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Battling for a Digitally Focused Print Education

(June 2006) posted on Wed Jun 07, 2006

Ensuring students and programs stay up to date.


By Gregory Sharpless

At the Cuyahoga Valley Career Center (www.cvccworks.com) in Brecksville, OH, just south of Cleveland, Bill Delgado is striving to ensure that students statewide keep up-to-date when it comes to digital printing technologies.

An instructor in the school"?s Graphic Imaging Technology Program, Delgado has been teaching print and graphics for 29 years and was named the EDSF Educator of the Year for Secondary/Post-Secondary Education by the Electronic Document Systems Foundation (EDSF). One of Delgado"?s major concerns: Educational programs for printing are not focusing enough on the digital side of things"?while school programs within other fields (design, IT, etc.) are tending to capture these technologies.

"We are at a crossroads in graphic-arts education and training,"? he says. "Our traditional printing programs have always centered around offset output. Many of our programs have been closed over the past 5 years at an alarming rate. One thing we know for sure: When a printing and graphics program closes, it hardly ever comes back."?

"We have a two-fold challenge,"? he continues. "First is to re-invent traditional print training programs to truly be "?graphic-imaging technology"? programs. If we do not do this, it will be cut up and done as parts of other programs such as website design or IT programs. The classes and labs should be centered around a digital-workflow curriculum but with multiple outputs being taught. I envision large-format inkjet, screen, offset, digital capture, as well as flexo and even digital routers being all valid for graphic-imaging programs."?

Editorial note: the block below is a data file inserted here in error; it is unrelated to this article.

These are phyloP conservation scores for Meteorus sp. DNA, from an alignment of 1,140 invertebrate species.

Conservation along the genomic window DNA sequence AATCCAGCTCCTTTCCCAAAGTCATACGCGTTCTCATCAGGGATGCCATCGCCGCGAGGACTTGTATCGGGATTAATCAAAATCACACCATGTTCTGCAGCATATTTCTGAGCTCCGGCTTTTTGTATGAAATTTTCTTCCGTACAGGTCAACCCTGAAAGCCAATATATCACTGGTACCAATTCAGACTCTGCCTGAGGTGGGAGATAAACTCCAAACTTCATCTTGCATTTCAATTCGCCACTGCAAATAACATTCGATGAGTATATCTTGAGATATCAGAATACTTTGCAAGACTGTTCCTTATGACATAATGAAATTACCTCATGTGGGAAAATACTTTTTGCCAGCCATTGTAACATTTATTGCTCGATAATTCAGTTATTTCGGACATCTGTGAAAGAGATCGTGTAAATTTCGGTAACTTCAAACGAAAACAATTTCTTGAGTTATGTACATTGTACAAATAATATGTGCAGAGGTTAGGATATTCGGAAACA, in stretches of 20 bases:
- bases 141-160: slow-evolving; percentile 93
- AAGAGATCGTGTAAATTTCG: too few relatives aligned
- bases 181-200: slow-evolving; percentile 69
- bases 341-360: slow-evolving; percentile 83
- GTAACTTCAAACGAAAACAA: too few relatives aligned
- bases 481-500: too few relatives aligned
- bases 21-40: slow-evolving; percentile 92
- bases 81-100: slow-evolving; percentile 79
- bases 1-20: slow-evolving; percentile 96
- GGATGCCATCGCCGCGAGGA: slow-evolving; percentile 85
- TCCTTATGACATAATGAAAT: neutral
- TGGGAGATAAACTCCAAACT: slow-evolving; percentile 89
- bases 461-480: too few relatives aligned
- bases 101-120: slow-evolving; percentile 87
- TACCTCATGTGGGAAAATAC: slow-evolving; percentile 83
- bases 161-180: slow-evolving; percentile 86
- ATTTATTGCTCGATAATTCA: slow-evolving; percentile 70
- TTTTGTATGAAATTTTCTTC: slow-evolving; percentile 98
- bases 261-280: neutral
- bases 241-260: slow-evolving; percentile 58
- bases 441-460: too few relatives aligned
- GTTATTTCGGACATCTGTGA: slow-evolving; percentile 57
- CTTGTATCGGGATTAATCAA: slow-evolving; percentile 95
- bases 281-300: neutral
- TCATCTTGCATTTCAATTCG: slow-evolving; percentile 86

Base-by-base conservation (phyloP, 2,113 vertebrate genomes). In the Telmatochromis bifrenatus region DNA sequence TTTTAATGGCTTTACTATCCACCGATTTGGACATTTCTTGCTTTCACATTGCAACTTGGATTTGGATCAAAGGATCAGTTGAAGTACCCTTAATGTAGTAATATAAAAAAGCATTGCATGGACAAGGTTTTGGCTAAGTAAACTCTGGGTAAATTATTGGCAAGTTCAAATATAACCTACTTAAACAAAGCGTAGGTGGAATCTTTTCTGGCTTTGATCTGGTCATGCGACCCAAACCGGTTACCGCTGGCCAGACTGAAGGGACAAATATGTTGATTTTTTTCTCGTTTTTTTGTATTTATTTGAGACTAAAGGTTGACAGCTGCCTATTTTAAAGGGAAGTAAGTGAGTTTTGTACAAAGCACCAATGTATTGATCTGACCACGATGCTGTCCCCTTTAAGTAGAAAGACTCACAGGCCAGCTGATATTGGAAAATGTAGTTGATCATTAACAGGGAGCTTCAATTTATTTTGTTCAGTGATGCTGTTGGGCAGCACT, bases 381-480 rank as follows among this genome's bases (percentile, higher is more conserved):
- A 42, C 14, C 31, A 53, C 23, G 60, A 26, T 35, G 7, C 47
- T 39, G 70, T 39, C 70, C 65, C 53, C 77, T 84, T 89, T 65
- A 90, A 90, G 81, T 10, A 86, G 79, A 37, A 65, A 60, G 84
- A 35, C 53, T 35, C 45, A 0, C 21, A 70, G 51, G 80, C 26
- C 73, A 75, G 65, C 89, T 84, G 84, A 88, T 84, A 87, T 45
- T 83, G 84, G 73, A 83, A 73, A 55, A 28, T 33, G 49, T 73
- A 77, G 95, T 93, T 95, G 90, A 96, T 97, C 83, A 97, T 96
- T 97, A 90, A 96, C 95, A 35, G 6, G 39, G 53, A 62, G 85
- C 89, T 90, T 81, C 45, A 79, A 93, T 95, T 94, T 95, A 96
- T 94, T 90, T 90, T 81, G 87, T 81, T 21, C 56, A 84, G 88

Secondly, he says, there"?s a need to convince the Tech-Prep Consortiums (part of the federally funded national education reform aimed at technology training) as well as the Ohio Board of Regents that they need to approve existing programs for Tech-Prep funding. "We need to convince them that, at the college level, we are not addressing the need for imaging science and print-related training for this hidden giant we call graphics,"? says Delgado.

But Delgado isn"?t simply complaining about the situation. He"?s also formulated a plan of action by putting together an event: the Ohio Graphics Education and Training Initiative 2006. To be held in September at Xpedx"?s Digital Training Center in Twinsburg, OH, the event is geared to raise the profile of the graphic-arts industry, and emphasize the importance that printing and imaging have on the state"?s economy. "Our focus is to get a dialogue going between the "imaging"? industries and education administrators at the highest level,"? says Delgado. Participants will include the Printing Industries Association of Northern Kentucky and Ohio, the Graphic Arts Technical Foundation, the International Association of Printing House Craftsmen, graphics instructors from across the state, and others.

Importantly, he points out, this isn"?t just about Ohio. "Many other states are experiencing the same type of issues in regards to transforming graphic-arts education."?


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